Clinical informatics is a growing area in the field of medicine. It involves the use of technology applied to clinical decision making, electronic health records to store patient information more efficiently, quality control measures to reduce healthcare errors, and numerous other areas. Although some physicians may find some of these very components of medicine burdensome, many also recognize they are catching mistakes and improving workflows and handoffs as patient loads continue to rise. The basic premise of clinical informatics is to gather data and come up with solutions to problems within the healthcare field or challenges in providing optimal patient care.
In a similar area, although perhaps considered part of health administration, the role of Chief Innovation Officer often combines a lot of the skills and responsibilities that may be seen in clinical informatics positions. Physicians working in health innovation are often responsible for ensuring that health institutions are on the forefront of health advances and technologies, which currently involves the application of digital health measures to improve patient health outcomes and provider work environments.
Chief Information Officer and Chief Medical Informatics Officer
|Chief Innovation Officer|
▪ Represent a clinical view in health information technology meetings
▪ Delineate changes to electronic medical record templates or other systems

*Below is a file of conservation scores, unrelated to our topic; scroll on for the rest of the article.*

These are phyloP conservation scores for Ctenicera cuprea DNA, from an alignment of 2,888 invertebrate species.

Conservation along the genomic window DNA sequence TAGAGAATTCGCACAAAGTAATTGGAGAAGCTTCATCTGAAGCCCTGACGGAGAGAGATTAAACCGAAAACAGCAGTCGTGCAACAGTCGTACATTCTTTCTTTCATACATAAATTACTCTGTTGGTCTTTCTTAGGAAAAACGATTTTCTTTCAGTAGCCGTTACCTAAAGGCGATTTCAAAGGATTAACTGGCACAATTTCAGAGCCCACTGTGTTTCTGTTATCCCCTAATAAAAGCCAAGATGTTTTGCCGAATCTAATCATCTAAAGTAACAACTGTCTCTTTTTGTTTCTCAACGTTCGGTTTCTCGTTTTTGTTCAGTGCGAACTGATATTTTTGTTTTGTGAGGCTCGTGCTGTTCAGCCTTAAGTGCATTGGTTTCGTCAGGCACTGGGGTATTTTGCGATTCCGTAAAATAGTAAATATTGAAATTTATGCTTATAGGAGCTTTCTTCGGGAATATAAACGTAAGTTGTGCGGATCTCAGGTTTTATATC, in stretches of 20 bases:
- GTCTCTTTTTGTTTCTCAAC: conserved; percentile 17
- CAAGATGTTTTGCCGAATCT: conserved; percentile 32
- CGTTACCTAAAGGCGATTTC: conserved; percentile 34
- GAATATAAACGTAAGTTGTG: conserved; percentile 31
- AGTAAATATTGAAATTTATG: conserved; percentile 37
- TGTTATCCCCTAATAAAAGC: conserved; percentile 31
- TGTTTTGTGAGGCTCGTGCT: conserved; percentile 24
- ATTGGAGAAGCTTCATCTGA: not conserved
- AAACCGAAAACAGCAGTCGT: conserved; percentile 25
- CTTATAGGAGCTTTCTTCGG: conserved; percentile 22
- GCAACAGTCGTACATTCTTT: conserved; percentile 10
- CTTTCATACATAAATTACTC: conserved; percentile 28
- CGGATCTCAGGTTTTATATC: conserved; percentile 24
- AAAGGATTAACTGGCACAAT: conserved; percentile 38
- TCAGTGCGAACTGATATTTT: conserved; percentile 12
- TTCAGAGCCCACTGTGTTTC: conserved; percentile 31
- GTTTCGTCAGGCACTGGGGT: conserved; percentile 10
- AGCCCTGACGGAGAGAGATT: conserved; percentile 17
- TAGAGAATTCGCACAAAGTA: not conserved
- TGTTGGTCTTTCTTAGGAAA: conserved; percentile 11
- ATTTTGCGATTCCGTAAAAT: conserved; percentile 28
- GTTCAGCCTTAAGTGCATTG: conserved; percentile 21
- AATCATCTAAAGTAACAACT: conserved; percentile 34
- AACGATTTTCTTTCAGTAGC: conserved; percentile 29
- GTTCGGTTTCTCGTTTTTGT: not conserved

▪ Provide suggestions for healthcare delivery based on available institutional data regarding patient stay, quality of care, cost, and other models
▪ Lead the institution in adopting new innovative healthcare models or technologies
▪ Investigate key problems and challenges in healthcare and finding or coming up with solutions
▪ Lead clinical adoption or integration of workflow systems
▪ Offer insight from a health technology and clinical care perspective, bridging two important parts of healthcare delivery
▪ Large healthcare systems
▪ Government organizations
|▪ Large healthcare systems (this position is gaining popularity)|
▪ Healthcare software company
▪ Consulting company
▪ Insurance company
Job responsibilities in the field of clinical informatics include roles such as Chief Medical Informatics Officer, Chief Information Officer, potentially Chief Innovation Officer, and other positions in health information technology, digital health, or innovation technology.
Various job responsibilities may include:
- Providing suggestions to vendors regarding medical application or technology design
- Leading clinical adoption or integration of workflow systems
- Providing suggestions for healthcare delivery based on available institutional data regarding patient stay, quality of care, cost, and other models
- Representing a clinical view in health information technology meetings delineating changes to electronic medical record templates or other systems
- Providing evidence-based guidelines, drug contraindications or risks, or other information that can be implemented in meaningful ways throughout the healthcare system technology infrastructure
- Offering insight from a health technology and clinical care perspective, bridging these two important parts of healthcare delivery
- Research and development of software and technologies to be implemented in healthcare institutions